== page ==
An Unexpected Life

A few years ago, when God made it clear to me that He had made my voice for Himself and for ministry, leaving the operatic world was the most painful thing I’ve ever experienced and though I’ve tried hard to ignore and cover that heartache, the truth is that I’ve carried that pain in a deep place in my heart unable to rid myself of it.  But our God is a compassionate, intimate and joyful God and just two weeks ago I experienced an unusual set of circumstances that seemed like a touch from the Master during which that pain, so ever present in my soul, was completely removed.  In its place is peace and joy.  I know that sounds like a greeting card, but it is some kind of quantum truth I hardly know how to explain.  I now have a better understanding of all those Biblical references about being “set free.”  Being set free from heartache is the most miraculous thing I’ve ever experienced and it speaks volumes about how compassionate is the love of Jesus.  It seems to me that hanging on to the pain of broken dreams is a stumbling block to moving forward with whatever God has planned for our lives. And sometimes our hurts are so deep that only the power of Christ can remove them.  The words “set free” have such rich meaning now.  As ministry continues to open, one of my prayers has been that God prepare me for whatever comes next.  Wow!  Be careful what you pray for, because when He answers, you may just be blown off your feet.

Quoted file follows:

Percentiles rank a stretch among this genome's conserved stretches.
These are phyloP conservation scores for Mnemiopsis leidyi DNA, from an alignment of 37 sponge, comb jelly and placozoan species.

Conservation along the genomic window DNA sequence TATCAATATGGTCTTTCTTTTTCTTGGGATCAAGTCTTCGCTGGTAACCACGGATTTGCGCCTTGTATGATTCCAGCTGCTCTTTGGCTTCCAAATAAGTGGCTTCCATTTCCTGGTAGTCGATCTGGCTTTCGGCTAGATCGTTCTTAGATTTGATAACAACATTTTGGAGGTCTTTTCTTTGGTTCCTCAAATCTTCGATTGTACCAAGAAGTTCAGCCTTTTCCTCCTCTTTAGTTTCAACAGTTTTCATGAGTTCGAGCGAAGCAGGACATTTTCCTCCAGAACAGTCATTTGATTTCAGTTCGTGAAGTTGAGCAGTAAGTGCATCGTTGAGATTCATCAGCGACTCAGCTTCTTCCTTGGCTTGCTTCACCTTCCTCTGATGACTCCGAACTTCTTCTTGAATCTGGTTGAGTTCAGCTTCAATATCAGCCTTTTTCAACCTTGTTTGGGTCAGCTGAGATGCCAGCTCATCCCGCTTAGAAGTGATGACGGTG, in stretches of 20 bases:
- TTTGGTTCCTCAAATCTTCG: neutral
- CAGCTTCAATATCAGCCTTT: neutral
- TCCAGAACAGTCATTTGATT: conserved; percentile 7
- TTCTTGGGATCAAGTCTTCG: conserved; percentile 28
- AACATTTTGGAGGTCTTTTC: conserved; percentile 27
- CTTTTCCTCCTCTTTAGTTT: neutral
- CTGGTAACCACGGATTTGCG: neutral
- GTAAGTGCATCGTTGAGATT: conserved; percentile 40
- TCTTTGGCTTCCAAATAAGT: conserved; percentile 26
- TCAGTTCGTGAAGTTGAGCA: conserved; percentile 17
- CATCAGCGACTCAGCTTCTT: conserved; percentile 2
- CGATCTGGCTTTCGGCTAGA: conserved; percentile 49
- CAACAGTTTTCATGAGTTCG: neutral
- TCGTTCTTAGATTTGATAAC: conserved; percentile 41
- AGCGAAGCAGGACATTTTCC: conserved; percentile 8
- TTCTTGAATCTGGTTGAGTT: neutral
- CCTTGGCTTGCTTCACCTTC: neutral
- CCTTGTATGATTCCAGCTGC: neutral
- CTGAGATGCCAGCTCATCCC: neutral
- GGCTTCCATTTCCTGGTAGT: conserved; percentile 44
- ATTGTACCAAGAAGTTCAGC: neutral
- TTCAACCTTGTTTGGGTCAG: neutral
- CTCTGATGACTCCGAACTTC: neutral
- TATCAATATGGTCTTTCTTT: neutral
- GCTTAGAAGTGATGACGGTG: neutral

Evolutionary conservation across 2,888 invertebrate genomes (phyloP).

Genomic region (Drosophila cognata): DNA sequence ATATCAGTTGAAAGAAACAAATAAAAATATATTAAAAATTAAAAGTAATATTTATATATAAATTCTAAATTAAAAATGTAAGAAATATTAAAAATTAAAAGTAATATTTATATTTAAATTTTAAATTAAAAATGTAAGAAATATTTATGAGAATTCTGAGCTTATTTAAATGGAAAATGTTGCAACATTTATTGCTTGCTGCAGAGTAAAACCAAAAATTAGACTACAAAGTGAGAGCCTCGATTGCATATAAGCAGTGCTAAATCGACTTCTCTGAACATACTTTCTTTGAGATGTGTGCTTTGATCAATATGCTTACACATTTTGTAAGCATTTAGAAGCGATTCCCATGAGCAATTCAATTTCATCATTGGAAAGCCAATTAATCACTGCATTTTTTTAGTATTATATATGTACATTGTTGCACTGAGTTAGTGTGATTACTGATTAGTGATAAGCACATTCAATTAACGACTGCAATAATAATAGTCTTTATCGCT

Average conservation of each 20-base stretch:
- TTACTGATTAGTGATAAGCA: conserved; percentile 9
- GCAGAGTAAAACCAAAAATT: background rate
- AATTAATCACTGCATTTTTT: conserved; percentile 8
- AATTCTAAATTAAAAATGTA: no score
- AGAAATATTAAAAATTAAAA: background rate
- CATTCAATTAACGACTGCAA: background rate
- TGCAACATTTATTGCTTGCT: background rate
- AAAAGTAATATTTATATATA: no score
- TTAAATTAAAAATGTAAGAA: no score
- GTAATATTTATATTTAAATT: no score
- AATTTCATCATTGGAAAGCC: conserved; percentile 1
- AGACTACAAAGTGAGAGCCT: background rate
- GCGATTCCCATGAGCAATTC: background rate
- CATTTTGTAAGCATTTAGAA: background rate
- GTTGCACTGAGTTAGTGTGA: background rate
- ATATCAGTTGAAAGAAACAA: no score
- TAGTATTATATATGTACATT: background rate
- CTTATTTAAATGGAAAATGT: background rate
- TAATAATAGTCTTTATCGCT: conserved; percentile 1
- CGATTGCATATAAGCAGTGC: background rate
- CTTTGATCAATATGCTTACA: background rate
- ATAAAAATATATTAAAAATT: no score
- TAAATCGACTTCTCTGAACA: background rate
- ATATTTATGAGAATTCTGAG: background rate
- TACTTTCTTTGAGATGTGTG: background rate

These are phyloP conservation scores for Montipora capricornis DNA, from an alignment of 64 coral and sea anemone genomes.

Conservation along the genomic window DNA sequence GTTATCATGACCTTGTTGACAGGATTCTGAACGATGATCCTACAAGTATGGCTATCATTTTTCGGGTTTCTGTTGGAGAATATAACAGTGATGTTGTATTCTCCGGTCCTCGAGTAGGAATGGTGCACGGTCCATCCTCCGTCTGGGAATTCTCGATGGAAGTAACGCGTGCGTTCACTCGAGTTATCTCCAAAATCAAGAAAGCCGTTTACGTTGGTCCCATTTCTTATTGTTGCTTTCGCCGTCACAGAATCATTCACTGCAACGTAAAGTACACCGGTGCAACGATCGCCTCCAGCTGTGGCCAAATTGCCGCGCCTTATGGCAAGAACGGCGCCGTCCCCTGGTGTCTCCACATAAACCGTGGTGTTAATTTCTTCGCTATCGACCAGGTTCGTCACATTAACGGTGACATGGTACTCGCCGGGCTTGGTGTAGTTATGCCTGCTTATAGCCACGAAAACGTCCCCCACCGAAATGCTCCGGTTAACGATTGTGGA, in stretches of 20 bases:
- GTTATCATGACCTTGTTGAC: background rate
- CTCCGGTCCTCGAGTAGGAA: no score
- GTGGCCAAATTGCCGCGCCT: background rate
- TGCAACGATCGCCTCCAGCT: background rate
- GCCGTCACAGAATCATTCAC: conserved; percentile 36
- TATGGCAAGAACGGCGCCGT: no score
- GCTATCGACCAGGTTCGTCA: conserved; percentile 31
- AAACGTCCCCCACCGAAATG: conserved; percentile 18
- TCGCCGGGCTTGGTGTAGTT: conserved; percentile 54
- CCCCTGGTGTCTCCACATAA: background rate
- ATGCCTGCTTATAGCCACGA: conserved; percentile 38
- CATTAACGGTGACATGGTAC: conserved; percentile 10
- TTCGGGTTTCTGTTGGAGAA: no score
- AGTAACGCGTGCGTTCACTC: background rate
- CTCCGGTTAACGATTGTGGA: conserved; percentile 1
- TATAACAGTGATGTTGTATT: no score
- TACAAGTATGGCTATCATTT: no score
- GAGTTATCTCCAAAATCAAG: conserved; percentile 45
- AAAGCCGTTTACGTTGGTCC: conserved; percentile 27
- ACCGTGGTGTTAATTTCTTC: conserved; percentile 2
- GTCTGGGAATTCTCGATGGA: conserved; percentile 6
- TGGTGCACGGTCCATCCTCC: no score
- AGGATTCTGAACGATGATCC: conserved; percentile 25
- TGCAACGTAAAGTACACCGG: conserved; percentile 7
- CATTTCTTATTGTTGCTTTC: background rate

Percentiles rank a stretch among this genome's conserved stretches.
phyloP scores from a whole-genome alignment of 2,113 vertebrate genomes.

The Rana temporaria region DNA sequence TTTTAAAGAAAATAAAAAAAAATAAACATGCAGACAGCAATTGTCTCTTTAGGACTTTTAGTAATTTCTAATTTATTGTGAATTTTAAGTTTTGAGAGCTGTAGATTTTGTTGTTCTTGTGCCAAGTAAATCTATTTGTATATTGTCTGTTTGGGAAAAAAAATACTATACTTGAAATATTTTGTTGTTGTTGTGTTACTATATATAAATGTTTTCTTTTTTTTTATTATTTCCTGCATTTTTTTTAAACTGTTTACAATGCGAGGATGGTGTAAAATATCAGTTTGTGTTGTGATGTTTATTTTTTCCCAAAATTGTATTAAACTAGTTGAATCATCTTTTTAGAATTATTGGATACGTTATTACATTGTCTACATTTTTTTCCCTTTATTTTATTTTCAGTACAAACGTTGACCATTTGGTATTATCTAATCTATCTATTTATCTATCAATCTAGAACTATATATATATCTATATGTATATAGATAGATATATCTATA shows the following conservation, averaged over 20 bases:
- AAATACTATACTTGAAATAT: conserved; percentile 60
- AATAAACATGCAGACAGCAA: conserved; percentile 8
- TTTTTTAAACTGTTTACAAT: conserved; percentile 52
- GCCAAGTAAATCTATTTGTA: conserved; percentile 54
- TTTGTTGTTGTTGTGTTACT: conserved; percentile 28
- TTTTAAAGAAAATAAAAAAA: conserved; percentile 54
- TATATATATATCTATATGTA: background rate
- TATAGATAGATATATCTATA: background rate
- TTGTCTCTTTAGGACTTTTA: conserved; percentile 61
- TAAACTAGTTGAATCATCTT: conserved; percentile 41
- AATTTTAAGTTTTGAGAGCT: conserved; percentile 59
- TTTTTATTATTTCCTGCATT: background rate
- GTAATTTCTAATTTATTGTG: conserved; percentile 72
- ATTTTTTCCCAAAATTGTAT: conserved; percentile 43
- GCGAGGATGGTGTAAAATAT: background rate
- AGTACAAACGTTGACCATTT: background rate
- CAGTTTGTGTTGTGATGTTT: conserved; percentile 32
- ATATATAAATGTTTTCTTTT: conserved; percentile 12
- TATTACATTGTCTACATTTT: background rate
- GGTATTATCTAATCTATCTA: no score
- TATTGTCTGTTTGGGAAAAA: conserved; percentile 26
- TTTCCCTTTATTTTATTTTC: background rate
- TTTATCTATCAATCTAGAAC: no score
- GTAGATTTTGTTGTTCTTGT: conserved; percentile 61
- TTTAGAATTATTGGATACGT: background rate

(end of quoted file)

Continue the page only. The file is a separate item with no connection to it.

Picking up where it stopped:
I’m living a very unexpected life, far from the excitement and sophistication of the classical music field, and the weird thing is, I could not be happier. It is a life that I am so grateful for.  God has shown me that no response to an operatic performance could EVER mean as much as hearing that someone who has heard my story of transformation wanted to explore a deeper relationship with Jesus.  Oh, how very, very humbling and thrilling all at the same time.